Prevalence of posttraumatic stress disorder in persons with chronic pain: A meta-analysis
Objective: To summarize evidence for the prevalence of posttraumatic stress disorder (PTSD) among persons with chronic pain (CP). Methods: We searched databases for studies published between January 1995 and December 2016, reporting the prevalence of PTSD in persons with CP. Two reviewers independently extracted data and assessed the risk of bias. We calculated the pooled prevalence using a random-effects model and performed subgroup analyses according to pain location, the population and assessment method. Results: Twenty-one studies were included and the PTSD prevalence varied from 0–57%, with a pooled mean prevalence of 9.7%, 95% CI (5.2–17.1). In subgroup analysis, the PTSD prevalence was 20.5%, 95% CI (9.5–39.0) among persons with chronic widespread pain, 11.2%, 95% CI (5.7–22.8) among persons with headache, and 0.3%, 95% CI (0.0–2.4) among persons with back pain. The prevalence in clinical populations was 11.7%, 95% CI (6.0–21.5) and in non-clinical populations 5.1%, 95% CI (0.01–17.2). In studies of self-reported PTSD symptoms, PTSD prevalence was 20.4%, 95% CI (10.6–35.5), and in studies where structured clinical interviews had been used to assess PTSD its prevalence was 4.5%, 95% (CI 2.1–9.3). The risk of bias was medium for most studies and the heterogeneity was high (I2 = 98.6). Conclusion: PTSD is overall more prevalent in clinical cohorts of persons with CP and particularly in those with widespread pain, but may not always be more prevalent in non-clinical samples of persons with CP, compared to the general population. There is a large heterogeneity in prevalence across studies. Future research should identify sources of heterogeneity and the mechanisms underlying the comorbidity of the two conditions.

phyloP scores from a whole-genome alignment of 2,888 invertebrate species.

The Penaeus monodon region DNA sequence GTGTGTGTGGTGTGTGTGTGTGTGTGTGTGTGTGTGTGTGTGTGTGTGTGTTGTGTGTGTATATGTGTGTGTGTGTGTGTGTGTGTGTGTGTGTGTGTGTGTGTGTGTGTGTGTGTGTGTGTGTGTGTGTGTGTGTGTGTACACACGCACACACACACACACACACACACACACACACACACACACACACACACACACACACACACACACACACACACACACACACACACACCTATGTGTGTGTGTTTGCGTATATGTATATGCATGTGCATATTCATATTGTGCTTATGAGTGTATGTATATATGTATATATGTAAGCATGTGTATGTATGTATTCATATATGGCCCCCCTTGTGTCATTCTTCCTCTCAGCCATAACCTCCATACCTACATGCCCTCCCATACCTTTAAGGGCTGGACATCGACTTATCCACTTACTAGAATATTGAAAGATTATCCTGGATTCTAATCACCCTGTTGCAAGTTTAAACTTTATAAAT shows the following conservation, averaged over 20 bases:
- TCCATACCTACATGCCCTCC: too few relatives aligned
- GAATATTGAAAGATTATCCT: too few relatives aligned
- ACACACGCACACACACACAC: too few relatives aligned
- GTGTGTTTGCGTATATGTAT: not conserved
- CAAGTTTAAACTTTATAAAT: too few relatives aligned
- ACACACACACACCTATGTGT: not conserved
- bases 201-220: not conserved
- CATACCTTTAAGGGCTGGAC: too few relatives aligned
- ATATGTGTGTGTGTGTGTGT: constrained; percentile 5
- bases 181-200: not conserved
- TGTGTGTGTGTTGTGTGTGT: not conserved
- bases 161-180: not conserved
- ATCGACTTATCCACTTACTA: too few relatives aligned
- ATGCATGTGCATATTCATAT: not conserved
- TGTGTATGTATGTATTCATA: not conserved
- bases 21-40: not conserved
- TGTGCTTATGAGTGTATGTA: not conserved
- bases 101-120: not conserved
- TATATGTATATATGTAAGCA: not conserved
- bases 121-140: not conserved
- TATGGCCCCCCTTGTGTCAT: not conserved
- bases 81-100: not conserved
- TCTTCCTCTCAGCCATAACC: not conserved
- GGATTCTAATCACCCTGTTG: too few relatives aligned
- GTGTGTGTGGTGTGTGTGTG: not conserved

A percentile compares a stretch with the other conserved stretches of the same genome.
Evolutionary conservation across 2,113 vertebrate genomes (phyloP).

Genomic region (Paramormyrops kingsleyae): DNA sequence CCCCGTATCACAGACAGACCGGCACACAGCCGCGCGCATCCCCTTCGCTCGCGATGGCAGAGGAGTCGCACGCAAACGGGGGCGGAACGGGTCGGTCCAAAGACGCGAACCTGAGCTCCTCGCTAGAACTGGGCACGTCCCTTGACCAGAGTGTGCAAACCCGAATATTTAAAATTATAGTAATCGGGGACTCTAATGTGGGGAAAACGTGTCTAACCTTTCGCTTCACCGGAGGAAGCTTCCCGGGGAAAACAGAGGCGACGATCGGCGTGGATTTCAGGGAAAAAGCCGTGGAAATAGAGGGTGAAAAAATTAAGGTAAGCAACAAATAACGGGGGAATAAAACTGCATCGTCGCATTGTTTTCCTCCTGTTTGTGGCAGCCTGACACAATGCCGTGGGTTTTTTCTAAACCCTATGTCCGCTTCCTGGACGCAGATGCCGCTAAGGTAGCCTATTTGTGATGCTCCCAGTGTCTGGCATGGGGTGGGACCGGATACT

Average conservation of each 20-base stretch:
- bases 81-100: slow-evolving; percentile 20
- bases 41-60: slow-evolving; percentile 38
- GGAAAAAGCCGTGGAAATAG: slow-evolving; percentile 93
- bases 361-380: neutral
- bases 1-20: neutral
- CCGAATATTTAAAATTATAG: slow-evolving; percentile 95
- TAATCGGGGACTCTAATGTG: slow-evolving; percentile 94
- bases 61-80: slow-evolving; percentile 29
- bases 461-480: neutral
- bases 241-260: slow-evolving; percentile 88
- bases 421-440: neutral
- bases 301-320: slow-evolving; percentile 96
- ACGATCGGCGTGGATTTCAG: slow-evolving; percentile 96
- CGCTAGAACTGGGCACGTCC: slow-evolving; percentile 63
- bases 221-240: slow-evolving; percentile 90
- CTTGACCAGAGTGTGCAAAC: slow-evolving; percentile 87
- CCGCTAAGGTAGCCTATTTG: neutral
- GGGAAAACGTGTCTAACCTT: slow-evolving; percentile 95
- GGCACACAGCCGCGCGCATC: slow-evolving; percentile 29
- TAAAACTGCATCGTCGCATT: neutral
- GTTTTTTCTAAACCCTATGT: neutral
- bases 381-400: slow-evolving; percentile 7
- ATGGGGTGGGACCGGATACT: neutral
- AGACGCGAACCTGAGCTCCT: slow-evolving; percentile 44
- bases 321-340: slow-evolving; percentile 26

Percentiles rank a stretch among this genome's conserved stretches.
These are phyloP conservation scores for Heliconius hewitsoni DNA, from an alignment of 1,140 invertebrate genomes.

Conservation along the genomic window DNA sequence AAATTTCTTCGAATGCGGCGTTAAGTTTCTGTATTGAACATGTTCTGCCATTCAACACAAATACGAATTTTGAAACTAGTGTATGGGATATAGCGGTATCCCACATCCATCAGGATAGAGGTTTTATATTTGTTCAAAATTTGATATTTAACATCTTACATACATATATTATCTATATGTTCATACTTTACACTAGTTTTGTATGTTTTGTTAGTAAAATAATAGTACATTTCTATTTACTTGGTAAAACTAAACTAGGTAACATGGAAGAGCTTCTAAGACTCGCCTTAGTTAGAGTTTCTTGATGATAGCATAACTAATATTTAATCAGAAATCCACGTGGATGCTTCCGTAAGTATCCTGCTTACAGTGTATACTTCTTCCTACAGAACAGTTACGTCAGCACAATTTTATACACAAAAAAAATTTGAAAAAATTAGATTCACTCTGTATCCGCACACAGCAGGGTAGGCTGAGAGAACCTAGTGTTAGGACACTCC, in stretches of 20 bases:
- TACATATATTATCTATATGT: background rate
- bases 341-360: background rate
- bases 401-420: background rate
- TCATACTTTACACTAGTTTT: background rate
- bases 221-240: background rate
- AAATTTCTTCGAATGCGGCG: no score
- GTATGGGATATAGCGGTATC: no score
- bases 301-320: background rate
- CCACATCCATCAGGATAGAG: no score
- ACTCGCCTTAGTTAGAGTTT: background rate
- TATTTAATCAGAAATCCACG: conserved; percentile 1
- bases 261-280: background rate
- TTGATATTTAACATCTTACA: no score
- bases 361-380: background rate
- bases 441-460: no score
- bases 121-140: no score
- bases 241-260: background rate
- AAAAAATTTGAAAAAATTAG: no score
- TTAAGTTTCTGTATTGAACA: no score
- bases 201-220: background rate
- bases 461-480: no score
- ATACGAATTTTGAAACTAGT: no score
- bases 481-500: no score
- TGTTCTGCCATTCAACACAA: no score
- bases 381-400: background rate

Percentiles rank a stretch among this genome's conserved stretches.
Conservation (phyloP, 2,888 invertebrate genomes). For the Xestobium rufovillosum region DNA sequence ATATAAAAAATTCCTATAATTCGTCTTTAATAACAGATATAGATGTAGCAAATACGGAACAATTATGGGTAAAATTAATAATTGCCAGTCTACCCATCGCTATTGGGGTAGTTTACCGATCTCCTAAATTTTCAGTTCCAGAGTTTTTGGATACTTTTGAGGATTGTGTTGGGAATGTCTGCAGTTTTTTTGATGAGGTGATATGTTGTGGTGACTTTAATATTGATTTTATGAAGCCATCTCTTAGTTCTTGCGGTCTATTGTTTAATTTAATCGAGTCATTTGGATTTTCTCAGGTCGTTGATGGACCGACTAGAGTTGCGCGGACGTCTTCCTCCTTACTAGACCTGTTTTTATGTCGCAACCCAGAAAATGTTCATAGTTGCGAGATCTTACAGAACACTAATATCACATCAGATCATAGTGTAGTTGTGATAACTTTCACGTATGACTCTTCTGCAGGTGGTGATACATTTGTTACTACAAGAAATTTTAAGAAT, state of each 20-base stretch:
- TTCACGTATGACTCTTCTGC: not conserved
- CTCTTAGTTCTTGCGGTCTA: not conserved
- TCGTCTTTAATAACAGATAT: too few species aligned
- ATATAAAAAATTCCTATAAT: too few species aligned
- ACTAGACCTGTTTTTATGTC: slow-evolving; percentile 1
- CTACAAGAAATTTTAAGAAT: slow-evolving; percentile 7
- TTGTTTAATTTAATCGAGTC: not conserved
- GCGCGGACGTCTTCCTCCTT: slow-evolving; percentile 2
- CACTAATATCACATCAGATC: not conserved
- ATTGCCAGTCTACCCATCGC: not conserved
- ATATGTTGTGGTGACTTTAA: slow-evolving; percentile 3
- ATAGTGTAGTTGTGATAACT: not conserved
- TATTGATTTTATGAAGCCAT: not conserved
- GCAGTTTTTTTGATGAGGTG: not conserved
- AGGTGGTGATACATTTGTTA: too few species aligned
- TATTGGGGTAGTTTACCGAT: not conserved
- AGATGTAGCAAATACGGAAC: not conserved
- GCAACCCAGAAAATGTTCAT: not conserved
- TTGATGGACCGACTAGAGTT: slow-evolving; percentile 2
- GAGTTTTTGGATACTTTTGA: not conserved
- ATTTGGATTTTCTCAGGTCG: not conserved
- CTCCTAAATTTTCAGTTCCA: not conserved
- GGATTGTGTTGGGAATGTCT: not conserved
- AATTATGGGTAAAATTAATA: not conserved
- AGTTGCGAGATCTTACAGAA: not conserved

Lindstrøm, Jonas Christoffer
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